Simplifying Teaching: A Field Experiment with "Off-the-Shelf" Lessons (WP-16-11)
Kirabo Jackson, Alexey Makarin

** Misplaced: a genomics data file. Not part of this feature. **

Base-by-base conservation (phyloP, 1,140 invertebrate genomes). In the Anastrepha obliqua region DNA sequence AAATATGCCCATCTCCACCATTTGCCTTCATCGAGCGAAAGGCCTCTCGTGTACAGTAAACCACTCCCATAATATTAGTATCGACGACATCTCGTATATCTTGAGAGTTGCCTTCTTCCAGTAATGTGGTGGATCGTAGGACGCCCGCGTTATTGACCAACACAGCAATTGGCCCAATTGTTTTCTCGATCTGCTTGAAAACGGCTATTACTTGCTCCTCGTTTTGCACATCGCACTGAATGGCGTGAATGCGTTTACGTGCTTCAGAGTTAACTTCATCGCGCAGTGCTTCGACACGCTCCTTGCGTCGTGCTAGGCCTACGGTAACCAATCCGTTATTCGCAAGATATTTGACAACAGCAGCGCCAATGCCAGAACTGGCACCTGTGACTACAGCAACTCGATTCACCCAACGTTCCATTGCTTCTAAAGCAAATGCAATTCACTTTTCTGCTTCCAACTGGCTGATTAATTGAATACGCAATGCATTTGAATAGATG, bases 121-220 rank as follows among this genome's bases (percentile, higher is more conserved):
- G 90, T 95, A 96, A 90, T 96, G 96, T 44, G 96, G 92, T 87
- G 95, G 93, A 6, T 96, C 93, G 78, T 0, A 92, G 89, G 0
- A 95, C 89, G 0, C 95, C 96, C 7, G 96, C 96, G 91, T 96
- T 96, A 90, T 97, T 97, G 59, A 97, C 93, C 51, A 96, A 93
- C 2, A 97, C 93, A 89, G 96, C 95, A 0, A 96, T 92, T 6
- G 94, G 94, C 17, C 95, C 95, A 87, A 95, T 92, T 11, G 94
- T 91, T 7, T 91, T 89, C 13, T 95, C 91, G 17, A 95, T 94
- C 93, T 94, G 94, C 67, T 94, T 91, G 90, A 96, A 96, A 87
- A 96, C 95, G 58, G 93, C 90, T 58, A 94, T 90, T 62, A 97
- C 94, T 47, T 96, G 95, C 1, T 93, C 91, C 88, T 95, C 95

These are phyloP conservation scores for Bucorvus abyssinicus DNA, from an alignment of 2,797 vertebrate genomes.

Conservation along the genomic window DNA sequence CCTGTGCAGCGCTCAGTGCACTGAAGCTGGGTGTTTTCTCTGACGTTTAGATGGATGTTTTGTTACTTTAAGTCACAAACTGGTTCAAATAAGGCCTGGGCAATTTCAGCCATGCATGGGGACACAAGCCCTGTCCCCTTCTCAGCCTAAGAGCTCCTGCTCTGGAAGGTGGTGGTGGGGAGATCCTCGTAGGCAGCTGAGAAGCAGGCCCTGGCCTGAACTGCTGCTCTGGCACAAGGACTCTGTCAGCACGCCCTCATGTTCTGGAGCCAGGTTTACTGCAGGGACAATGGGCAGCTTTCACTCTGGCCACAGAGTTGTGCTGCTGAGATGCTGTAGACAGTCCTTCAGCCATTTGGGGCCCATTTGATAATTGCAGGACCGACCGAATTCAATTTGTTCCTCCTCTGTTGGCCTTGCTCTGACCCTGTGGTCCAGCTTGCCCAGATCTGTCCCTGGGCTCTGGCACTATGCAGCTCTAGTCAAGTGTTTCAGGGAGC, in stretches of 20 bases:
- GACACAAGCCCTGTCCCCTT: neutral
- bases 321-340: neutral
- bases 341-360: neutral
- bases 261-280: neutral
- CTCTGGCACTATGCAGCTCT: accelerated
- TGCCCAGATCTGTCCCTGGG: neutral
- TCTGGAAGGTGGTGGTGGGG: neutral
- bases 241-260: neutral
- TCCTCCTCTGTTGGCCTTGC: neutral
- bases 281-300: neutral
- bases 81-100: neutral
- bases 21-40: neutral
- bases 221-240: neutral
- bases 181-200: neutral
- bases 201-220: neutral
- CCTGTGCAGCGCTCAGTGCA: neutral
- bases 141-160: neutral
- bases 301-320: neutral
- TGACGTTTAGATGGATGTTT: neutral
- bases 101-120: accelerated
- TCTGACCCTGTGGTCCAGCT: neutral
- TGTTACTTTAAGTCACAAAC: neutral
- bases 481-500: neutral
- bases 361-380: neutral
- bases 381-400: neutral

We analyze an experiment in which middle-school math teachers were randomly given access to “off-the-shelf” lessons designed to develop students’ deep understanding. These lessons were provided online, but are designed to be taught by teachers in a traditional classroom setting. Teaching involves multiple complementary tasks, but we model two: imparting knowledge and developing understanding. In our model, lessons designed to develop understanding substitute for teacher effort on this task so that teachers who may only excel at imparting knowledge can be effective overall – simplifying the job of teaching. Providing teachers with online access to the lessons with supports to promote their use increased students’ math achievement by about 0.08 of a standard deviation. These effects appear to be mediated by the lessons promoting deep understanding, and teachers therefore being able to provide more individualized attention. Benefits were much larger for weaker teachers, suggesting that weaker teachers compensated for skill deficiencies by substituting the lessons for their own efforts. The intervention is highly scalable and is more cost effective than most policies aimed at improving teacher quality.